Morning Coffee: 36-year-old ex-Goldman Sachs analysts happily earning $10m+. Tears of Sam Bankman-Fried's father
If you want to put yourself in the way of tens of millions of dollars of earnings by the time you're in your mid-30s, there are a few things that will probably help you along the way. Studying at Harvard, for example. Sharing a room with Joshua Kushner the billionaire venture capitalist and brother of Jared Kushner. Working on the Harvard school newspaper with Alex Blankfein, son of the former CEO of Goldman Sachs. But most of all, you need a short spell at Goldman Sachs, followed by a private equity career at Apollo Global.
Goldman Sachs is not an easy place to work; the hours can be long. But Apollo Global can be worse: in 2021, Apollo associates began quitting en masse amidst complaints of 20-hour days and jerkish/hungry behavior. Pay was subsequently hiked to $450k to compensate Apollo associates for the inconvenience.
One Apollo insider who nearly left during the grindy associate period is Reed Rayman, a Goldman Sachs analyst for two years in 2008 who went to Harvard and fraternized with Kushner and Blankfein. He stuck with it, and today, aged 36, Business Insider points out that he's an Apollo partner sitting on at least six boards of directors and holding meetings at Nobu. Rayman became partner at 33.
He's not the only Goldman escapee who's thriving. Another Apollo Partner is Aaron Sobel, a former Goldman Sachs and Morgan Stanley leveraged finance banker, who joined Apollo in 2011. Like Rayman, Sobel sits on multiple boards. Like Rayman, he's young. "I only realized as we created some of our official documents that he's 36 years old," chuckles the CEO of one company he works with.
Managing directors at Goldman Sachs earn $400k salaries, plus multiples of that as bonuses. But partners at Apollo can earn tens of millions (11 UK partners took him $11m each in 2021). If you can share a room with the right sorts of people at Harvard and survive 80-hour weeks at Goldman and 20-hour days as an associate at Apollo, you could end up in a very good place. BI suggests Apollo may even be more gentle on juniors than it used to be - these days there's a proper HR function and a meditation room. People like Rayman and Sobel are said to be changing the Apollo culture.
Separately, it can't be easy being the father of Sam Bankman-Fried. One moment your son is a billionaire counter-cultural hero feted for sleeping a few hours a night on beanbags and giving his money away, the next he's accused of being a fraudulent sociopathic hedonist and is despised by everyone.
In (another) long profile of SBF and his set-up in the Bahamas, the Wall Street Journal comes across the owner of an upscale French bistro popular with FTX employees before they mostly fled for the US. Bankman-Fried's father, the Stanford tax-law scholar Joseph Bankman, was a regular visitor when he came to see his son in the good times. However, when Bankman visited last week, the bistro owner said it was very different: after a few pleasantries, SBF's father broke down in tears.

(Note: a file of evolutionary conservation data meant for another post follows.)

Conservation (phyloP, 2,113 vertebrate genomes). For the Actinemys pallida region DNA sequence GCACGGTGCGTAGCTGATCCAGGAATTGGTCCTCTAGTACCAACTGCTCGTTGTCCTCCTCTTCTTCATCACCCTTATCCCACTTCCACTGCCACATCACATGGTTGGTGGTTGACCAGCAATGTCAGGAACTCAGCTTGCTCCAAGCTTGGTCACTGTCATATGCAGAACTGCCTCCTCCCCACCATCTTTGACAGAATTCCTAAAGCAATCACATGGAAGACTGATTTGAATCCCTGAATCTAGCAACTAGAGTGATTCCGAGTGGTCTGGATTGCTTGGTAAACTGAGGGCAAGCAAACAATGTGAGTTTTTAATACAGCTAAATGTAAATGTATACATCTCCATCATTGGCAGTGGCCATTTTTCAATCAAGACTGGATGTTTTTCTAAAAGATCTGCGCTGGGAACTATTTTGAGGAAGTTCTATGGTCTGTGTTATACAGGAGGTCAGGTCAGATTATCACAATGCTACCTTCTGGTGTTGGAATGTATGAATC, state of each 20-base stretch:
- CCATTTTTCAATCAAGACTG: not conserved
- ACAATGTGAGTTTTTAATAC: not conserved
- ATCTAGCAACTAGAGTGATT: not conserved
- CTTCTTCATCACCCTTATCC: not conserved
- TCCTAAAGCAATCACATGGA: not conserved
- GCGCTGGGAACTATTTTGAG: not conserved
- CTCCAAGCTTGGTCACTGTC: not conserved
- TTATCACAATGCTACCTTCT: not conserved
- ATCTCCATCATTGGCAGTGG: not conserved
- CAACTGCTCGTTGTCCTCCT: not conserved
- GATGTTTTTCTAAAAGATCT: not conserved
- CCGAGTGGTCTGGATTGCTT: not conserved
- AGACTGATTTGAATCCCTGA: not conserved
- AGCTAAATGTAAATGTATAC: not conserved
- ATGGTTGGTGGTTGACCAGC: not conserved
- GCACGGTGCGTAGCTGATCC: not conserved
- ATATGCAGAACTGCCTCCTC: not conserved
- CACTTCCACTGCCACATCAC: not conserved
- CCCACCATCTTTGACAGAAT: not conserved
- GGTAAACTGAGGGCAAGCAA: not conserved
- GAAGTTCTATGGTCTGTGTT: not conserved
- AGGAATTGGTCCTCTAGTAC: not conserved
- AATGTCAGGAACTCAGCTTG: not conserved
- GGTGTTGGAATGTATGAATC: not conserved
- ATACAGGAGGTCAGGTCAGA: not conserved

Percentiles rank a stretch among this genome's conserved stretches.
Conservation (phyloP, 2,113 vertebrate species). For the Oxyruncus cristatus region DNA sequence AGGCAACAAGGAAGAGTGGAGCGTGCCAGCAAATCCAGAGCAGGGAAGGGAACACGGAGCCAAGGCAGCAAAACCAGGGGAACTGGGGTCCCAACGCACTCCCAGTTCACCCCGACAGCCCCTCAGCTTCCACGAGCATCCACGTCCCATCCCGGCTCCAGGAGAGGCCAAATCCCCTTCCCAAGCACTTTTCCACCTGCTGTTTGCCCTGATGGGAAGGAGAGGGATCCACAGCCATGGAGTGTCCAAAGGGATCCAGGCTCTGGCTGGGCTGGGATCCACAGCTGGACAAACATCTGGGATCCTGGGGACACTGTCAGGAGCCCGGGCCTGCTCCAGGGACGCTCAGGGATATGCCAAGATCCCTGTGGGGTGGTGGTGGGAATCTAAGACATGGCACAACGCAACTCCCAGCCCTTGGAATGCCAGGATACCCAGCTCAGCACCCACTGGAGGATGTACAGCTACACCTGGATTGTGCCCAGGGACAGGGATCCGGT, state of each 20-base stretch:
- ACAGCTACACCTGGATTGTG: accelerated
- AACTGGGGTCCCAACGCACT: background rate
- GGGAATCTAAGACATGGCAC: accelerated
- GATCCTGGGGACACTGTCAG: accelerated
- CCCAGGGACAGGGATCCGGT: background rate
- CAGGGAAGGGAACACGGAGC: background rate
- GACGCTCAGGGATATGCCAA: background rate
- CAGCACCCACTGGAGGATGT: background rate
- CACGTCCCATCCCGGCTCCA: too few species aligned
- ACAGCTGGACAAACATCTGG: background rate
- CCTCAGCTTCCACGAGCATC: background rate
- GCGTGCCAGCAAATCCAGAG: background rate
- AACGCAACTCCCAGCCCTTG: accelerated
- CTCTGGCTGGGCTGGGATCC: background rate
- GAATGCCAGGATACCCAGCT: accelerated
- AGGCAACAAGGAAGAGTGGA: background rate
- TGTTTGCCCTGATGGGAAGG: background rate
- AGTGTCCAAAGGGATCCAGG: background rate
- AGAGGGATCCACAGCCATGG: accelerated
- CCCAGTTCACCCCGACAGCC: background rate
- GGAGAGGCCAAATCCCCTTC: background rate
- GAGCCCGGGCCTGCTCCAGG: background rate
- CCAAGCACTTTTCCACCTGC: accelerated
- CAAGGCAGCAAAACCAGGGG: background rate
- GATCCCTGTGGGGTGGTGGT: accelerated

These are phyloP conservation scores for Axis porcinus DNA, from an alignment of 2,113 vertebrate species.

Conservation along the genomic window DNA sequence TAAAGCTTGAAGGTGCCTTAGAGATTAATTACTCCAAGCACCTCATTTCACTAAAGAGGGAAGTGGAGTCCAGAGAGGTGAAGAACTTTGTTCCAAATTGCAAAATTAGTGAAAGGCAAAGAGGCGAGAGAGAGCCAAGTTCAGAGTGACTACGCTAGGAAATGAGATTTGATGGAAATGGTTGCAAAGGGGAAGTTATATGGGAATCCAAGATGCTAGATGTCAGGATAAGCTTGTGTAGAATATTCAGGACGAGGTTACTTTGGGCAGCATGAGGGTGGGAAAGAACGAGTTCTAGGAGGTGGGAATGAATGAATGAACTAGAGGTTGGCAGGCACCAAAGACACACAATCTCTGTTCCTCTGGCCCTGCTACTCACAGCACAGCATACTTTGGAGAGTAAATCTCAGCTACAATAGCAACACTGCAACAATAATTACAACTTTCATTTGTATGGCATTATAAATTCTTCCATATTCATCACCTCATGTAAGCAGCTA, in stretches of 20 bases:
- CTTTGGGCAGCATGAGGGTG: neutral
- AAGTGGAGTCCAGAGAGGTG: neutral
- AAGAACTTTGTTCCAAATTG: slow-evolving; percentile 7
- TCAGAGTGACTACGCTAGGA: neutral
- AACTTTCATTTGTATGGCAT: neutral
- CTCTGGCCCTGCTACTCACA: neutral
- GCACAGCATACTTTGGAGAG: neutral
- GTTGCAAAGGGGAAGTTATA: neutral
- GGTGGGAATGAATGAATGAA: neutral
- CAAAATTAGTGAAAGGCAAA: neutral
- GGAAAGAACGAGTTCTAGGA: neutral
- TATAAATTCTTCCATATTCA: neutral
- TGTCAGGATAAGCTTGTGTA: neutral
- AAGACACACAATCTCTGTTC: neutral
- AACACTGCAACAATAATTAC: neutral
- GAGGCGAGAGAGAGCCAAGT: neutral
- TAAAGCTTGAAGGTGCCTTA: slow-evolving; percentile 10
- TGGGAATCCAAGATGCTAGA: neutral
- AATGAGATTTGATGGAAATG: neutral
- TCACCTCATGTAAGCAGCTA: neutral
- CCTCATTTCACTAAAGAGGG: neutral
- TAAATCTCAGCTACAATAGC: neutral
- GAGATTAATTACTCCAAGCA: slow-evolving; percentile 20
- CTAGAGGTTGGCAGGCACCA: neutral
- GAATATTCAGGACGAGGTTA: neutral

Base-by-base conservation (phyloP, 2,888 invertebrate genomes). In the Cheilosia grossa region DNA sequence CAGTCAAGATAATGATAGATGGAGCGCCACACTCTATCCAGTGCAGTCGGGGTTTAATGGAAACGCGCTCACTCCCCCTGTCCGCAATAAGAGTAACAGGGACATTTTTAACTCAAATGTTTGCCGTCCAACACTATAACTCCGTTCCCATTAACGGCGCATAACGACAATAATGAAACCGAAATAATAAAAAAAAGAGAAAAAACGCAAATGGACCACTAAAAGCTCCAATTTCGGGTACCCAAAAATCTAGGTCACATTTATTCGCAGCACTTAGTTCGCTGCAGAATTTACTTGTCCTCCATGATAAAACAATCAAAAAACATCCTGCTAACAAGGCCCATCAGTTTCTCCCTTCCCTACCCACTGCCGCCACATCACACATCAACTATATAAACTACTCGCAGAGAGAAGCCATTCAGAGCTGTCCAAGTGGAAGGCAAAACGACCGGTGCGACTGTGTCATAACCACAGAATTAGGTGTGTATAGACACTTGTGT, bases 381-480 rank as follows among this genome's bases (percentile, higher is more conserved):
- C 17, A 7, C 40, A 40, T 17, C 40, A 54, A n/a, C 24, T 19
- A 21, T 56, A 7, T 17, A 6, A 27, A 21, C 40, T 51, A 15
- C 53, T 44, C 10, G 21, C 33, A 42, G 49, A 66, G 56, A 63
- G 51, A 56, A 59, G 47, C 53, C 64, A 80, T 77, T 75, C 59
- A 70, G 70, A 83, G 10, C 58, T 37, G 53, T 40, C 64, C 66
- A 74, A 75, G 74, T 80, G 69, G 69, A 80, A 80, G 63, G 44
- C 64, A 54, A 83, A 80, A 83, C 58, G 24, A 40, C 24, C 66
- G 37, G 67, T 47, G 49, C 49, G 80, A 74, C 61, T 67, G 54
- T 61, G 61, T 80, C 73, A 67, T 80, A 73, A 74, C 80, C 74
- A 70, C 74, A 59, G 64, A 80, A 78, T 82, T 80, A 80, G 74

It's ok, Man Group is setting up a crypto hedge fund. (Bloomberg)
“Based on our review over the past week, we are pleased to learn that many regulated or licensed subsidiaries of FTX, within and outside of the United States, have solvent balance sheets, responsible management and valuable franchises.” (Financial Times)
Morgan Stanley's software bankers think 2023 will be an epic year for deals. "We’re calling this The Great Consolidation driven by a challenging and volatile macro backdrop, the proliferation of public and private companies ripe for consolidation, the emergence of private equity and activists in agitating for M&A, and the need for growth and total addressable market expansion by mid- to large-cap strategics." (Bloomberg)
Former Deutsche Bank trader Matthew Connolly is suing the bank for $150m after his conviction for the alleged rigging of LIBOR was overturned by a US appeals court. (Financial Times)
Deutsche Bank CEO Christian Sewing says European banks are being unfairly punished by regulators and that this needs to change. (Financial News)
Coinbase CEO Brian Armstrong spent a year in Argentina in 2009 and “felt the pain” of hyperinflation “first hand." (Financial Times)
Former Morgan Stanley CEO John Mack had a big chip on his shoulder about not being as middle class as his colleagues and took pleasure in beasting “frat-house charm balls who needed a motivated kick in the ass”. (Financial Times)
People in the UK think bankers are least deserving of their money. (Financial Times)
There are people at Meta who had no jobs to do. One engineer joined to work on a discontinued Blockchain project and has been floating ever since. (Wired)
If the room you’re sitting in here is as cold as 10 degrees centigrade, the blood flow to your brain drops by 20%. (BBC)
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